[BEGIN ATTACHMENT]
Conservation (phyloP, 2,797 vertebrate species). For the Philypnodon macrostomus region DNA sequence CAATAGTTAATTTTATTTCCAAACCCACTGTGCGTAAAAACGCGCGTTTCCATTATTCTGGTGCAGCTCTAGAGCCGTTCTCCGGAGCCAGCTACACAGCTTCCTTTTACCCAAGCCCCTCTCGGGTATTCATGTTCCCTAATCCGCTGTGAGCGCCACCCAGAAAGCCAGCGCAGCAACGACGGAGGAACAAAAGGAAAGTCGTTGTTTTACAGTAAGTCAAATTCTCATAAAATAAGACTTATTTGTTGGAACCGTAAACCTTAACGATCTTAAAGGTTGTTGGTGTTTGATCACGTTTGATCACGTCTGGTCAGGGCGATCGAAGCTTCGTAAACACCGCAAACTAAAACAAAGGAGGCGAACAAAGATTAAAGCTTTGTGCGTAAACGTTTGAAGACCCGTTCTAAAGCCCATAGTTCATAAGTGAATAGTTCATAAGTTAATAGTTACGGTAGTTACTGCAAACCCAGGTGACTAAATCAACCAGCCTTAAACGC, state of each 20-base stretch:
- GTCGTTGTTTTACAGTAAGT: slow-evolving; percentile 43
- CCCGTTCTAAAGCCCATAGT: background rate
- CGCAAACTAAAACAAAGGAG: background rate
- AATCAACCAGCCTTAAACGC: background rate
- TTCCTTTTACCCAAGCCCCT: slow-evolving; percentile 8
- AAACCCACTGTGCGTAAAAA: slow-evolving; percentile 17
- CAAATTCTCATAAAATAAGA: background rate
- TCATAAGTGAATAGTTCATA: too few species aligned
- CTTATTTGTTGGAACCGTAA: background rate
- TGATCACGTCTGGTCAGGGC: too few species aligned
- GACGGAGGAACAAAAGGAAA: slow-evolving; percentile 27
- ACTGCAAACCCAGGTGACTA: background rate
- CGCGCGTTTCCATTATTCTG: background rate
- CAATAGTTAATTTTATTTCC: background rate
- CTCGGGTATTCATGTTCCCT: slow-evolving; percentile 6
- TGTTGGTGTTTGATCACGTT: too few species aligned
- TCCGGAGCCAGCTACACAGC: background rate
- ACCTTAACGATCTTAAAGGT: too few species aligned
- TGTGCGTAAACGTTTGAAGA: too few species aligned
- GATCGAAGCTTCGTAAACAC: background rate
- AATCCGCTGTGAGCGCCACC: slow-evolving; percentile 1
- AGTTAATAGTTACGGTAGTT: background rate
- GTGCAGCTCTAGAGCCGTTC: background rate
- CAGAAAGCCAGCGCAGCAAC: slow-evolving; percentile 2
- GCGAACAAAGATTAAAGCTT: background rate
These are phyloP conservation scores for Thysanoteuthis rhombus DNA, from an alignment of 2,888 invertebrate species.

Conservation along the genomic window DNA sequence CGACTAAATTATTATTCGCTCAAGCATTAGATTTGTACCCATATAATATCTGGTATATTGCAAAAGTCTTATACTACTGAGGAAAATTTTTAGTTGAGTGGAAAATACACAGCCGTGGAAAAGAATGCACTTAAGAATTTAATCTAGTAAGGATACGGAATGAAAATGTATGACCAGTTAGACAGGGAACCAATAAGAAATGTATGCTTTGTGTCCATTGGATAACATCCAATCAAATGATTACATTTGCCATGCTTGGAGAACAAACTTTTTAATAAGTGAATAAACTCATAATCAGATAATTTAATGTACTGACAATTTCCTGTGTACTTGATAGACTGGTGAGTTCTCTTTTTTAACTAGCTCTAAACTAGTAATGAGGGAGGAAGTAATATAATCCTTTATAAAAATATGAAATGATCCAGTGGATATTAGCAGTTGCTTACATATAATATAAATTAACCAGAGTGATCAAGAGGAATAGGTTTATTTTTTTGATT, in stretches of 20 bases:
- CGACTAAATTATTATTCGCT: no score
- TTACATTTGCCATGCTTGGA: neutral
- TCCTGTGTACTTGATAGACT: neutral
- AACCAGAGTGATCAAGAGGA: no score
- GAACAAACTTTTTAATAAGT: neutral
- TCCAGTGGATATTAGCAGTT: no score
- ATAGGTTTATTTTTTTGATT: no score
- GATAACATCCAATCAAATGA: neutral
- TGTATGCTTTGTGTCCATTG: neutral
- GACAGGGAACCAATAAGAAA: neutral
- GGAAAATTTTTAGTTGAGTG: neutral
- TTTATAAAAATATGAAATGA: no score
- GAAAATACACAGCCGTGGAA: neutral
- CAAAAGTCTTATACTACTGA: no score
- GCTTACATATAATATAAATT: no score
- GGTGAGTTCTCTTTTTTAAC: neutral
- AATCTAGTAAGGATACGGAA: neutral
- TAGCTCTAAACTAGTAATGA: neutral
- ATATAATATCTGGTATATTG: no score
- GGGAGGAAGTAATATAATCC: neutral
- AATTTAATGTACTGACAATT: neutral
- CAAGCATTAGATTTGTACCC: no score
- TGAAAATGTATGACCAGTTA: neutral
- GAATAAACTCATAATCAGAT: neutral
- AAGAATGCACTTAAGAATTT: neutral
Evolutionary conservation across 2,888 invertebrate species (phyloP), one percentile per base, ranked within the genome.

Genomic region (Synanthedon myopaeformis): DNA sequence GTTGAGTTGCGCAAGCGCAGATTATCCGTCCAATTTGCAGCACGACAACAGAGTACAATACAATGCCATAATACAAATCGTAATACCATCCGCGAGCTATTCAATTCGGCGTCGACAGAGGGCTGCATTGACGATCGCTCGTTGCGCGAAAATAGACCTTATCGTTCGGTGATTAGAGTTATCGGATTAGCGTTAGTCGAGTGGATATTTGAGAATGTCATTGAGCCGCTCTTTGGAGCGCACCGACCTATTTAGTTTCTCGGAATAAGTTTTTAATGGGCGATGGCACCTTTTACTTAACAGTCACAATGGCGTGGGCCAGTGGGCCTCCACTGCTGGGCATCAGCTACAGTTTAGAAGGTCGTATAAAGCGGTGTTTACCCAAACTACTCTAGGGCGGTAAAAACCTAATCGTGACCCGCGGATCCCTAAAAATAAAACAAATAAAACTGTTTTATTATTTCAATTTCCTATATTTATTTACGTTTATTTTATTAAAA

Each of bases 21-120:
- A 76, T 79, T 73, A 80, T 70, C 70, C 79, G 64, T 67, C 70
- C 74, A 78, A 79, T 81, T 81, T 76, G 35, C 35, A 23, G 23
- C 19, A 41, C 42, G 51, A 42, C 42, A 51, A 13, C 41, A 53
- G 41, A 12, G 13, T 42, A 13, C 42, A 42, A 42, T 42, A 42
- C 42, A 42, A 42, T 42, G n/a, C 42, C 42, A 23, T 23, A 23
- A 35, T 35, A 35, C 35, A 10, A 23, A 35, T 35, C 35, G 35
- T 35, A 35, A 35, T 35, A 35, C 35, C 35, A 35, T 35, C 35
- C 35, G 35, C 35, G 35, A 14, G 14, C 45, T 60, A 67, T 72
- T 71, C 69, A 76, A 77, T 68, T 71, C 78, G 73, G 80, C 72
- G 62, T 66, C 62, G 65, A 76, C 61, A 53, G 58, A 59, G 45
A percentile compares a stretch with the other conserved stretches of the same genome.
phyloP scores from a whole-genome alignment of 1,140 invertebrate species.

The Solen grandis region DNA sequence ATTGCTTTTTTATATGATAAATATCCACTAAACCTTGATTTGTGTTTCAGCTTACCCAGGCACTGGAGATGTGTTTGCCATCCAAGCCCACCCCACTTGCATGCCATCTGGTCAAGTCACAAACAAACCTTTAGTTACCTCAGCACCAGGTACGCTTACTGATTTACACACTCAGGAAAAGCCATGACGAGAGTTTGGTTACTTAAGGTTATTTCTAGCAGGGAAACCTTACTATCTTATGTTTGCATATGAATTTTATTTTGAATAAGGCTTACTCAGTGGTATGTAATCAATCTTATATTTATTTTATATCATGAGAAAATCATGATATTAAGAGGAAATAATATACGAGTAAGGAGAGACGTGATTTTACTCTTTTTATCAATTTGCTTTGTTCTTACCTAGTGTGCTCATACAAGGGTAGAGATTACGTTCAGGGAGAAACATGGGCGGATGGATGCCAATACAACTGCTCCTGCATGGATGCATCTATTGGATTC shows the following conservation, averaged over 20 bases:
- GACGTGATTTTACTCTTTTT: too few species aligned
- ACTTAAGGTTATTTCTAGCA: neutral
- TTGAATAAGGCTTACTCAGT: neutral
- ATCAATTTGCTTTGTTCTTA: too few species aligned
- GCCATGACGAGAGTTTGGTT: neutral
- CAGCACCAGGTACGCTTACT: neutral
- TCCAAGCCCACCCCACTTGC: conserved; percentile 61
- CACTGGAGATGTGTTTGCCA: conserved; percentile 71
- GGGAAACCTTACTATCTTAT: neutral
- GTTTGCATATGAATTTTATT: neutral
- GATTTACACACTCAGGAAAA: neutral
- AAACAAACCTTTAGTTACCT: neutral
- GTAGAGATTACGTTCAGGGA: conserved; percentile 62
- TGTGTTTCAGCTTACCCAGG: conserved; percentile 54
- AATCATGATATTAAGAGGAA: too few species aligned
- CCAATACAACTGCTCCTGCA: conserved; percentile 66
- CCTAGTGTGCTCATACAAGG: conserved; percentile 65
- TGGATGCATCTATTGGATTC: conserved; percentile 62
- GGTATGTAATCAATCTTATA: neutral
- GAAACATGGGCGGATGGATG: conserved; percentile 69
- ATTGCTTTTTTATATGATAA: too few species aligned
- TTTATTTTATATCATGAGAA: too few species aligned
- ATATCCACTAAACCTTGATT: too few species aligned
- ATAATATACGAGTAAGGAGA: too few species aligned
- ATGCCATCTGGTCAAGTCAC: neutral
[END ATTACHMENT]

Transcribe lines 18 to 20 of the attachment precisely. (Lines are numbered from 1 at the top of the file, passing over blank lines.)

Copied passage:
- TCCGGAGCCAGCTACACAGC: background rate
- ACCTTAACGATCTTAAAGGT: too few species aligned
- TGTGCGTAAACGTTTGAAGA: too few species aligned